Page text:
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CHELSEA, MA-Kevin Saba thought he had a good idea when he decided to develop a self-storage warehouse for his 1.5 acre site at 359 Beechum St. on the Islandend River about 10 miles out of Boston. But Saba didn’t count on the intensity with which local residents regard its shoreline or the fact that his land could fall under the jurisdiction of Chapter 91, which regulates development on the state’s coastal properties.

According to John Depriest, of the city’s conservation commission, Saba’s company, Development Marketing Group Chelsea One LLC filed a notice of intent with the city to develop the warehouse on this site, which formerly housed a boat storage facility and marina. But Depriest tells GlobeSt.com that local residents are frustrated by their limited access to the waterfront. Many of Chelsea’s waterfront is in a designated port area, which requires that its uses be water-related but much of that is industrial use, says Depriest. “Chelsea doesn’t have many parks along the water,” he notes.

But the project gets even more complicated than local opposition alone would make it. It is unclear if the site falls under Chapter 91 jurisdiction, which regulates areas that were once waterways. If it does, any development on the site would have to conform to chapter 91 regulations, including a certain amount of open space.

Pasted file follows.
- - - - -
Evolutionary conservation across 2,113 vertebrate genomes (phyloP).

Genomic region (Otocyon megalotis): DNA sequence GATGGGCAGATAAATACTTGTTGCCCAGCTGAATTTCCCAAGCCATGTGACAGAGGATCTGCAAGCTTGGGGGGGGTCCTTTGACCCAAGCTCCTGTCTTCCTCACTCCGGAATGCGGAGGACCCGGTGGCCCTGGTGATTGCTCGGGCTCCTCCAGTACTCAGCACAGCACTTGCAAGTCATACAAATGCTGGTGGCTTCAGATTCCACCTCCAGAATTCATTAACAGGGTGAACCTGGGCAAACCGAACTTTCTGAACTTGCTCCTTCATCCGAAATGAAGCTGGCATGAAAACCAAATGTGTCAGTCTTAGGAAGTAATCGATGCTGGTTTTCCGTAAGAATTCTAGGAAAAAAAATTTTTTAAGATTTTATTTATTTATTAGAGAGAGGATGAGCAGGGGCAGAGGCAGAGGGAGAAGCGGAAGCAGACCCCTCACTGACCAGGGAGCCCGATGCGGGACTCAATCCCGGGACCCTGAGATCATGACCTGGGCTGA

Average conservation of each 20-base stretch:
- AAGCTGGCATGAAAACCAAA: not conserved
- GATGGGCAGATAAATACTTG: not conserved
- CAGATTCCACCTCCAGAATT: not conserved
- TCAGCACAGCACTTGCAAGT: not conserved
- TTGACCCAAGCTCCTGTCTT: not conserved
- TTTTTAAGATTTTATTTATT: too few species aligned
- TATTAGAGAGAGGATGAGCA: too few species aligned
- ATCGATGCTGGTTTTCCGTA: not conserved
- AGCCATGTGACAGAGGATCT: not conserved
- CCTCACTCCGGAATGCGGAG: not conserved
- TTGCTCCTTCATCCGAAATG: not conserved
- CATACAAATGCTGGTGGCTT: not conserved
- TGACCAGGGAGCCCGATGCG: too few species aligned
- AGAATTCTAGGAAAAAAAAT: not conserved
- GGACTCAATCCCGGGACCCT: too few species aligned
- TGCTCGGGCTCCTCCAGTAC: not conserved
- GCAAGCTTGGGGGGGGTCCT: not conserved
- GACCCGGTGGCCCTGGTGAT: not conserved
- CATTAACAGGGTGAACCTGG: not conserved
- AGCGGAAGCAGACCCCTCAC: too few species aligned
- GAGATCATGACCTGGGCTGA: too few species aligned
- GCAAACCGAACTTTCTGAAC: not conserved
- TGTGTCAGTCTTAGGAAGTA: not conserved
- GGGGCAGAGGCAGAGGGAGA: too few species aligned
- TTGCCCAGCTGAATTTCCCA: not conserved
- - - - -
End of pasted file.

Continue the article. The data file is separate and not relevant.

Roseanne Bongiovanni, project director for Chelsea Green Space, tells GlobeSt.com that her group is opposed to the development of the warehouse. “It basically is replacing an existing water-dependent use with a non-water-dependent use,” she explains. But, she says, Green Space is not necessarily fighting the proposal at this point as much as it is trying to work with the state Department of Environmental Protection to see of the site falls under chapter 91. “It is more difficult to develop something under that jurisdiction,” she says.

The DEP is currently in the process of determining the designation of this property. If it is decided that it does not fall under Chapter 91 jurisdiction, it won’t be the end of this story. “We will appeal that decision,” says Bongiovanni.

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